Day 6

'I don't want to die to build a damn minivan': Autoworker worries about workplace safety amid COVID-19

Kathy McKay has been an employee at the Stellantis Windsor Assembly Plant for over 25 years, but after living through almost a full year of the COVID-19 pandemic, her frustrations have reached a boiling point.

Kathy McKay has been an employee at the Windsor Assembly Plant for over 25 years

An employee working on the assembly line with added safety precautions at FCA's Windsor Assembly Plant. (Submitted by FCA)

Kathy McKay has been an employee at the Stellantis Windsor Assembly Plant for over 25 years, but after living through almost a full year of the COVID-19 pandemic, her frustrations have reached a boiling point. 

"It's just such a complex situation in there, and it's very difficult," she said. "I don't want to die to build a damn minivan, and I don't think anyone else should either."

Ever since employees returned to the plant in May 2020 — following a two-month-long temporary work suspension after Windsor-Essex officially recorded its first case of COVID-19 — McKay says she's been concerned about the health and safety of both herself and her fellow employees. 

"People were taking it seriously to a certain extent, some people just genuinely didn't believe that it was exactly happening the way it was," she said. 

"Everybody was staying as distant as they could, but … it's a really tough thing when you're so used to being so close to people and all of a sudden it feels foreign to you."

Kathy McKay has worked for Chrysler for over 25 years. Despite precautions, she says she's still worried about safety measures at the Stellantis Windsor Assembly Plant. (Submitted by Kathy McKay)

Safety measures in place, concerns remain

Though increased safety measures — including rearranging jobs so that employees remained distanced from one another, installing Plexiglas barriers at workstations, new separations at break tables and even daily employee screenings — were introduced, she says concerns remain.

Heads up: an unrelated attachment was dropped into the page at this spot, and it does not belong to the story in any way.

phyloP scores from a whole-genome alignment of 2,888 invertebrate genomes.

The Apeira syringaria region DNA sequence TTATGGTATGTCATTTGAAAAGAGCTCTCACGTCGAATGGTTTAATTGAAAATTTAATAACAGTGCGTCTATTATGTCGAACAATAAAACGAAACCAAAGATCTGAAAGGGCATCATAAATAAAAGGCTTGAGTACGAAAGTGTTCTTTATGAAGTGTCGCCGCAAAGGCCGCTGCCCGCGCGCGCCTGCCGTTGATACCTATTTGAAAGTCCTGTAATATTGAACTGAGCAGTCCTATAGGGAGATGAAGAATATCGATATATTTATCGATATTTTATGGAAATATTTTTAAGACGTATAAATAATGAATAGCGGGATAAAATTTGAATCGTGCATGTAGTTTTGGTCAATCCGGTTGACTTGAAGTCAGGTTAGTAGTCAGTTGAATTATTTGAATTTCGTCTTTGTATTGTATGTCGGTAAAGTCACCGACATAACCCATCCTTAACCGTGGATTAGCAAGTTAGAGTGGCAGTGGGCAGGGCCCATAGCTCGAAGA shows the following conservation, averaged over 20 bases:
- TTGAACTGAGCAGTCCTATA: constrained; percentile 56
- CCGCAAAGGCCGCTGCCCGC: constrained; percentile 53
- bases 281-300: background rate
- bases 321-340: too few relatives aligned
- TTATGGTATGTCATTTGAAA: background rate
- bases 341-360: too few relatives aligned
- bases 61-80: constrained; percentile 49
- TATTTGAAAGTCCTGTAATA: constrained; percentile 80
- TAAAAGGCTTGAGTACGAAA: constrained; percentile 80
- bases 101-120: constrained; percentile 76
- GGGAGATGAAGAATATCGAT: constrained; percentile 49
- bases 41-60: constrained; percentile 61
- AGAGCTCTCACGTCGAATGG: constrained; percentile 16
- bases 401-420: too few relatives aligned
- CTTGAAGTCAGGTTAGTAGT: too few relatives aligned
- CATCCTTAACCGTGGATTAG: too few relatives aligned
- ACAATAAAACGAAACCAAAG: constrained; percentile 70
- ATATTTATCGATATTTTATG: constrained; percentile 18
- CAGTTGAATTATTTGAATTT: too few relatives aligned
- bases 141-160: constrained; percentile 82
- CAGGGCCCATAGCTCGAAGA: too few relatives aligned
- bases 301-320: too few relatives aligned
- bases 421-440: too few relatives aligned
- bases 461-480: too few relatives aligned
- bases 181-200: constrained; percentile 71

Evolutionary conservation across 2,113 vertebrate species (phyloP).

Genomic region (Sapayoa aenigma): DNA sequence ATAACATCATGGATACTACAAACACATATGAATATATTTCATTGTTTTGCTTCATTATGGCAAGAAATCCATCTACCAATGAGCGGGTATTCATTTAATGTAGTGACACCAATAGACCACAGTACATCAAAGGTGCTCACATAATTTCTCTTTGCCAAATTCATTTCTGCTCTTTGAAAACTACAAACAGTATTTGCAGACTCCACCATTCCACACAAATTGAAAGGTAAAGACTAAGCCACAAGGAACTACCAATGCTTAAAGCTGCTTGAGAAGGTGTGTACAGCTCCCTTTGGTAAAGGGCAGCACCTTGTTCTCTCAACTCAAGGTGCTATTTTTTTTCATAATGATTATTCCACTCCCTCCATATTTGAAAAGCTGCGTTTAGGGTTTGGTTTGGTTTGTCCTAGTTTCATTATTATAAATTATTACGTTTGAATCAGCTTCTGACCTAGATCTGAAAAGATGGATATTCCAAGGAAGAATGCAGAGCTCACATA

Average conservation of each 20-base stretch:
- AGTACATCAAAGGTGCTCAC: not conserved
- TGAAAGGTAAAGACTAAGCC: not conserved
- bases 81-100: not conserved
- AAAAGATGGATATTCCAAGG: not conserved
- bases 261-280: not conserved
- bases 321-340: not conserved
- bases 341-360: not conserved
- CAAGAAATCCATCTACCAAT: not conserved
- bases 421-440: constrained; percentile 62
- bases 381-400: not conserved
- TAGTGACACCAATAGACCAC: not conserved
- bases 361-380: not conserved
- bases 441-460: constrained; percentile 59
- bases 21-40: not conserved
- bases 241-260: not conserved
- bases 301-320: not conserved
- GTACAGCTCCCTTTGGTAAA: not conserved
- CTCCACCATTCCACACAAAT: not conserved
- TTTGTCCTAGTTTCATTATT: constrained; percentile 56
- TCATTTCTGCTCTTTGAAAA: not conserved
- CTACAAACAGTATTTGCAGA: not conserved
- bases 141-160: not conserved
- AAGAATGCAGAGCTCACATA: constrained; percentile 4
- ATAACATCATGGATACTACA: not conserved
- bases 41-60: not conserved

"Washing hands is a problematic thing, because the washrooms are, for the large part, not on the main floor where we work," McKay said. "They're upstairs … sometimes minutes away from your workstation, literally."

Still, McKay acknowledges that Stellantis management has taken clear steps to alleviate employee concerns — including providing extra break time "so that we don't pass each other too closely on the washroom stairs or end up lining up in the washroom on breaks, because that happens now."

At the same time, McKay said the company does inform workers when one of their employees has tested positive. 

"You'll get a phone call if somebody in your work cell … is COVID-19-positive, you get a phone call saying that you're not permitted to come into work."

McKay also acknowledged that production needs to continue — though she expressed hesitation about the essential nature of her work.

"You put six or seven people out of the plant that all know what the jobs are for each station, you're going to be risking production," she said. "But I think that our lives are a little bit more important than production. And I really do question why we're called essential workers at this point too."

Employees inside the Windsor Assembly Plant wearing protective face masks, as a means of preventing the spread of COVID-19 (Submitted by FCA Canada)

Stellantis stands by health and safety measures

In a statement, a Stellantis spokesperson said the company has "a comprehensive, multi-layered program of health and safety measures in place to protect our employees."

"We know that the protocols and processes that have been implemented in our plants are preventing the spread of the virus when employees are at work," said Stellantis. 

"While we've had employees test positive, we continue to be aggressive in following recommended guidelines and we continue to encourage our employees to follow the same health and safety measures whenever they are out and about to protect the safe environments we have created inside our plants."

WATCH | Daily employee screening at FCA's Windsor Assembly Plant:

Daily employee screening at FCA's Windsor Assembly Plant

3 years ago
Duration 1:33
FCA Canada's head of Human Resources Jacqueline Oliva walks through the daily screening of auto employees at FCA's Windsor's Assembly Plant.

In a separate statement, the Windsor-Essex County Health Unit (WECHU) — the region's public health agency — said the Ministry of Labour "is the lead agency for all workplace health and safety under the Occupational Health and Safety Act, especially for facilities that public health does not routinely inspect like a manufacturing facility."

"Public health takes a supportive and educational role primarily in support of the Ministry of Labour," said a WECHU spokesperson. 

"Throughout the pandemic, the Windsor-Essex County Health Unit has provided recommendations and guidance for all businesses in Windsor and Essex County. We've developed extensive information for workplaces and businesses on our website."

Unifor Local 444 — the labour group that represents employees at the Windsor Assembly Plant — declined to comment. 

Written and produced by Sameer Chhabra.

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